(Written by Javonte Anderson, staff writer for The Blade. Story originally published Aug. 24, 2018. Stryker head coach Justin Sonnenberg graduated from the University of Findlay in 2010 with a Bachelor of Science in education.)
STRYKER, Ohio – There’s something about Friday night lights.
The thud of fragile bodies crashing against the ground, the fretful cries of parents watching from the bleachers, the earth churning underneath the spiked cleats with every stride, every block, and every tackle.
There’s something about a group of young men collectively deciding to sacrifice for the sake of victory.
There’s purity in high school football – an innocence, vulnerability, and sanctity that erodes as the stakes become higher.
No money. No fame. Little glory.
Only a group of kids who covet the support of their community.
The community in Stryker now has a team of players to call its own.
After an 87-year hiatus, Stryker High School officials announced the reinstatement of the football program in 2016. Its first varsity game was Friday night as the Panthers welcomed Holgate High School to their home field in Williams County.
Absence may make the heart grow fonder, but how does a town miss something it never had a chance to experience?
“For the majority of people in Stryker, it’s pretty exciting because it’s new to us,” Mayor Joey Beck said. “We’re not used to the Friday night lights. We’re more used to not having it.”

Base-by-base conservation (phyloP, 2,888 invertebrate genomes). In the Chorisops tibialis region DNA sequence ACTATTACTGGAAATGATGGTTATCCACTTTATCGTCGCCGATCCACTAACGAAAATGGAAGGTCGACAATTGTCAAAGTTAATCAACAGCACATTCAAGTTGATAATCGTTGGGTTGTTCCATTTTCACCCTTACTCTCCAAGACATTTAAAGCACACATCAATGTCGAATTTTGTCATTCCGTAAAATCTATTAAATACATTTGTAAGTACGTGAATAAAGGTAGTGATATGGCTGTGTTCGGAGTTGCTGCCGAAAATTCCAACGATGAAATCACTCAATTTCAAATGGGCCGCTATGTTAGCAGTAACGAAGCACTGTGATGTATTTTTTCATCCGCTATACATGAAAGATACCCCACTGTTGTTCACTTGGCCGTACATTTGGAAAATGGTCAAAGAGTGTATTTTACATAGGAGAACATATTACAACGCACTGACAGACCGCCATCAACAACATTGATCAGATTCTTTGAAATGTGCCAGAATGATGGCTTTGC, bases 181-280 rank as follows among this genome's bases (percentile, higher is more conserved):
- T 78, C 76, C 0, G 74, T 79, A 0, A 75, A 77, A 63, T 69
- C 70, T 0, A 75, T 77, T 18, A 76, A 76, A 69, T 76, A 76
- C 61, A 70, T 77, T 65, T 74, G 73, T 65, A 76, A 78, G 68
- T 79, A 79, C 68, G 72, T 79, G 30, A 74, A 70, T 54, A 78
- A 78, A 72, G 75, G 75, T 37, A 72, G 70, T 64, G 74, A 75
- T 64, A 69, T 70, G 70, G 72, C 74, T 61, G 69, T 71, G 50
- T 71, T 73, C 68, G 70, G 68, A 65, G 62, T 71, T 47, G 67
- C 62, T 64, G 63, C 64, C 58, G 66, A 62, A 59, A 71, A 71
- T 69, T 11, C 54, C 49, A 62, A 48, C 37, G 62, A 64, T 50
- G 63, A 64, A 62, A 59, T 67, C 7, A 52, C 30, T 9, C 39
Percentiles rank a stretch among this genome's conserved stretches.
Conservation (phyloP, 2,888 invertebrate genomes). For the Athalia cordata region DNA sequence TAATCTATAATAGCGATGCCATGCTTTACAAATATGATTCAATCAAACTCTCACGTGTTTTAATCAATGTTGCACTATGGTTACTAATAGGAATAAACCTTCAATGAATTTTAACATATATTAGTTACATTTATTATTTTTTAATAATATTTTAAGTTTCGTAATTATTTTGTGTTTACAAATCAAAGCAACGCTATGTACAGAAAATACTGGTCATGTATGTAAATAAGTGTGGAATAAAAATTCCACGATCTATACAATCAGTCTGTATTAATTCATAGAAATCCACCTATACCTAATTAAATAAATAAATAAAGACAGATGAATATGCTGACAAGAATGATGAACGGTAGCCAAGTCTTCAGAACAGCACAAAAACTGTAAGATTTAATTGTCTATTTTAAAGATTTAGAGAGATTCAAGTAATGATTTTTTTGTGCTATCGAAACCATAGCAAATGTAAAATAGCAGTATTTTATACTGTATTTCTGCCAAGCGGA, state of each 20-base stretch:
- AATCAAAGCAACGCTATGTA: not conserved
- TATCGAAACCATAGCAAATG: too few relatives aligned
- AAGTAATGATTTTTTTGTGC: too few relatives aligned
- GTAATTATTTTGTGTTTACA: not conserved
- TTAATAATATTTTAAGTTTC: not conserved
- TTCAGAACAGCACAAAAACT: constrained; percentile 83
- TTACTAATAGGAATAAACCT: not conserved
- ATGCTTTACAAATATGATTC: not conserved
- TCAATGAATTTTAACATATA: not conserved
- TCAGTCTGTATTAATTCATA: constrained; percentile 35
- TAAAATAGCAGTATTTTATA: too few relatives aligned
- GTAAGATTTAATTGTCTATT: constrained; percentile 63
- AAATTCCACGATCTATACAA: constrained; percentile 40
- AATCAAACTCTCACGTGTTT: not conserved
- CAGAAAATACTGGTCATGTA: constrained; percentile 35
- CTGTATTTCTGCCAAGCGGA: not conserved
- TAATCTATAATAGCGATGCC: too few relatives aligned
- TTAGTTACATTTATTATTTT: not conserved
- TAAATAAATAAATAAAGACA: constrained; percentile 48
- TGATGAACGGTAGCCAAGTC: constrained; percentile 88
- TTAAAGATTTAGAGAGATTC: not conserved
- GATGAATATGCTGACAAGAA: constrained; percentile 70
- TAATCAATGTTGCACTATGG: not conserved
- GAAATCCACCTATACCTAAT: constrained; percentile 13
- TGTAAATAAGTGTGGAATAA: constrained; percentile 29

Stryker’s a small town. It’s barely a town, by definition a village. It stands alone, existing almost in obscurity.
Boxed in by crops, it feels isolated, where nothing but the occasional train rattling over the tracks breaks the rural silence.
The population hovers around 1,000. It’s less than a square mile in size with two traffic lights and four gas pumps.
And, for nearly nine decades, no football.
In Stryker, Friday night lights weren’t always a myth.
The Panthers were a formidable opponent in the early 1900s before the program folded in 1931.
Despite being few in numbers, the football program generated interest throughout the region, often appearing in newspapers across the country.
“This Stryker team has made quite a name for itself and its school this fall, and deserves a good deal of credit for its exceptional success,” a Nov. 26, 1914, issue of the Bryan Press reported after Stryker routed Waite High School 50-0.
“It appears to be far and away the strongest high school team in the section.”
The program’s most successful year came in 1917 when the team dominated larger schools, including shutout performances against Scott, Bryan, Defiance, and Napoleon en route to the undefeated season.
What exactly happened to Stryker’s football program after the 1931 season is a bit murky.
The late Ernest Kenneth Gentit, a member of the 1931 team, offered an explanation during the 2003 local history panel discussion, according to a newsletter published by the local historical society.
“The reason we didn’t continue football the following year was we started the 1931 season with 16 players,” Mr. Gentit said. “One of them broke his collarbone in practice… so we were down to 15. Needless to say, we didn’t win any games.”
Another story from the Bryan Democrat in April 1932, blames the rising costs of the sport and the Great Depression.
Whatever the reason, that was that for more than 80 years. So why now for football’s return?
The district saw its enrollment steadily decline, partly because there wasn’t a football program, Superintendent Nate Johnson said.